Next, the Tainters contend that, even assuming there was “agreement” as to the chosen forum, the forum selection clause is unenforceable because it contravenes California’s strong public policy—embodied in Section 20040.5—against enforcing any out of state forum selection clause in a franchise agreement involving a California franchisee operating in California. The proper inquiry under Bremen, however, is not whether enforcement of a forum selection clause would contravene any strong public policy, but whether it would “contravene a strong public policy of the forum in which the suit is brought.” Bremen, 407 U.S. at 15 (emphasis added).Thus, it is the public policy of Pennsylvania, not California, that must be considered. This particular forum selection clause does not appear to violate any public policy of Pennsylvania. “Indeed, it would be consistent with the public policy of this forum to enforce the forum selection clause in order to give force to the parties’ agreement.” Feldman, 513 F.Supp.2d at 247.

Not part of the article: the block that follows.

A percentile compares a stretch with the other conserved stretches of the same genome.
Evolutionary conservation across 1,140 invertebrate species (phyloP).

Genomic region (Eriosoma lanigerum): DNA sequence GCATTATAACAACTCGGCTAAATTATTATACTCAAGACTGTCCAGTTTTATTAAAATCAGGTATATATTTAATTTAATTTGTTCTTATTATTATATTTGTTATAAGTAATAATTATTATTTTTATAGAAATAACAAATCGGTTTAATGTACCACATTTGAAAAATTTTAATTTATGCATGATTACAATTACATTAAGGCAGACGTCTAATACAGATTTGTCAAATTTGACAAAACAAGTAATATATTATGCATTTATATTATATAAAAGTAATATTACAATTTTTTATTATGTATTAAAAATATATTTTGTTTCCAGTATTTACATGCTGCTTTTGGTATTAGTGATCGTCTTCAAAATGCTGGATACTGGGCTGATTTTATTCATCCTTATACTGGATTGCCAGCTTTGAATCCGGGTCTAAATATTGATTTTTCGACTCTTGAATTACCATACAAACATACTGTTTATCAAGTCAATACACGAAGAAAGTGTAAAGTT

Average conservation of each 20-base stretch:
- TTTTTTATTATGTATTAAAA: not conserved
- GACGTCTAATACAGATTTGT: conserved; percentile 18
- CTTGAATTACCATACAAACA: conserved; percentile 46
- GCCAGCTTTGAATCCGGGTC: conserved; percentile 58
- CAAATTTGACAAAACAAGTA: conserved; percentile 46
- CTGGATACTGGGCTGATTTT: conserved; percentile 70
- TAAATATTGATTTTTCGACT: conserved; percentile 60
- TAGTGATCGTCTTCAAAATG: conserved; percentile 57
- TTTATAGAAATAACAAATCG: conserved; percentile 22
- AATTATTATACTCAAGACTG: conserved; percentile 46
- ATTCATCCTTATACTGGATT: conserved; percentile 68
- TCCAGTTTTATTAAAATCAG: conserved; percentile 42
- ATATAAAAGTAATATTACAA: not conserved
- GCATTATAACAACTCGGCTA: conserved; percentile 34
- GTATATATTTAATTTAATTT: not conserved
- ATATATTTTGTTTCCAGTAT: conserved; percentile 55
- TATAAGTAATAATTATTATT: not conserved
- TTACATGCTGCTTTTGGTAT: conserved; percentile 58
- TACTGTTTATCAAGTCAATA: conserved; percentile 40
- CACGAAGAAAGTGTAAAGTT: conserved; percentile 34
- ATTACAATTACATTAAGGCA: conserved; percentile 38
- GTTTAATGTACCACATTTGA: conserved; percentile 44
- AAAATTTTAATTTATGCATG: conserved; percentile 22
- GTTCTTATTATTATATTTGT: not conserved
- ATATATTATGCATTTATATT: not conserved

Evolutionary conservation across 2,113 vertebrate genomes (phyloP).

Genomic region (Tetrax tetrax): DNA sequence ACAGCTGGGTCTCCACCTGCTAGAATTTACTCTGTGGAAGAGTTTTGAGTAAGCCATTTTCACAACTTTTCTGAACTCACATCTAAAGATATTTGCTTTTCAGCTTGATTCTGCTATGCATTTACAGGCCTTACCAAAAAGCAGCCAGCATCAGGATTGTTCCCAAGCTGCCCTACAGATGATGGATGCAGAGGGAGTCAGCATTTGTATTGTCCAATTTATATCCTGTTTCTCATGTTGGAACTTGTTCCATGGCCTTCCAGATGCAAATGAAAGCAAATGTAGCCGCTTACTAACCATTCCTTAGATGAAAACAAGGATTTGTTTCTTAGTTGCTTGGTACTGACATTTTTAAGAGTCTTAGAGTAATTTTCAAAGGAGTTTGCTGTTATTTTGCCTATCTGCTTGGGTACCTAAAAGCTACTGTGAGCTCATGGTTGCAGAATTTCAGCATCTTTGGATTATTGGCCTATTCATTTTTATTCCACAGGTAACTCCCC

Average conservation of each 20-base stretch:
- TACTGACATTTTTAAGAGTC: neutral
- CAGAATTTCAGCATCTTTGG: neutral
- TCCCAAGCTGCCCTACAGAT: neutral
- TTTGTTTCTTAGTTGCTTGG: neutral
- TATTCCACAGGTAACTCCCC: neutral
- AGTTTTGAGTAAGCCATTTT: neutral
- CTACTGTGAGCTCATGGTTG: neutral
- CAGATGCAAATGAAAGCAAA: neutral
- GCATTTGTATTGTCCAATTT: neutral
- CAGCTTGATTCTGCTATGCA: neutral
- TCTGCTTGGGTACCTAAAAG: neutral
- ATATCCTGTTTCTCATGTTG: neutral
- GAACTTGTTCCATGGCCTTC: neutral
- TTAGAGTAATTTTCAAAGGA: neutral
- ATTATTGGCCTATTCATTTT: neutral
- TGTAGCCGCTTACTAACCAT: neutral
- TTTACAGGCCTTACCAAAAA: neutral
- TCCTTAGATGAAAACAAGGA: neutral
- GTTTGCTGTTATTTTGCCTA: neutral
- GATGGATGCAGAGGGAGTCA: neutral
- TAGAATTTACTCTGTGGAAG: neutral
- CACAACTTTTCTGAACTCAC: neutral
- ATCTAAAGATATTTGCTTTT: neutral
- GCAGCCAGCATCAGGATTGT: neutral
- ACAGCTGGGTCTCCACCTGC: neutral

Of the few federal courts outside of California that have considered this issue under similar circumstances, the majority have not invalidated forum selection clauses or opted to transfer cases to California pursuant to Section 20040.5. See, e.g., TGI Friday’s Inc. v. Great Nw. Rests., Inc., 652 F.Supp.2d 750, 760 & n.9 (N.D. Tex. 2009) (“The only argument defendants make concerning the enforceability of the forum selection clause is that it is void under California law. . . . Defendants do not explain in any detail why this court should apply California law to void a franchise agreement that provides that Texas law applies to all matters relating to the agreement, and that Texas is the forum for any disputes relating to the agreement. Moreover, a choice of forum clause should not be enforced if it ‘would contravene a strong public policy of the forum in which the suit is brought.’ TGIF brought this suit in Texas, and defendants do not contend that enforcing the clause would contravene a strong public policy interest of Texas. Additionally, as noted, the parties agreed in the franchise agreements that Texas law applies to all matter relating to the agreements. Under these circumstances, California law simply does not come into play, and the question whether enforcement would contravene California policy is not one that the court need consider.”) (emphasis in original) (citation omitted); Hoodz Int’l, LLC v. Toschiaddi, No. 11-15106, 2012 WL 883912, at *4 (E.D. Mich. Mar. 14, 2012) (“As an initial matter, Defendants fail to articulate why the venue question implicates [§ 20040.5], or any other California law, in the context of this dispute. The relevant contracts expressly state that they should be interpreted under Michigan law.”). But see Homewatch Int’l, Inc. v. Pac. Home Care Servs., Inc., No. 10-3045, 2011 WL 1660612, at *3 (D. Colo. May 2, 2011) (applying California law to a franchise agreement expressly governed by Colorado law and finding the forum selection clause void and unenforceable as contrary to strong and express California public policy, but noting that this finding does not by itself mandate transfer to a California court). Cf. Cottman Transmission Sys., LLC v. Kershner, 492 F.Supp.2d 461, 467–71 (E.D. Pa. 2007) (holding that application of a Pennsylvania choice-of-law provision was contrary to the California policy where California had a “materially greater interest” than Pennsylvania in the underlying issues, and standards and remedies available under California franchise statutes provided substantially greater “quality of protection” to franchisees). Based on the plain language of the parties’ agreement, and the Tainters’ failure to show that enforcement would be unreasonable, Court finds that the forum selection clause at issue here is both valid and enforceable. This does not, however, conclude the Court’s inquiry.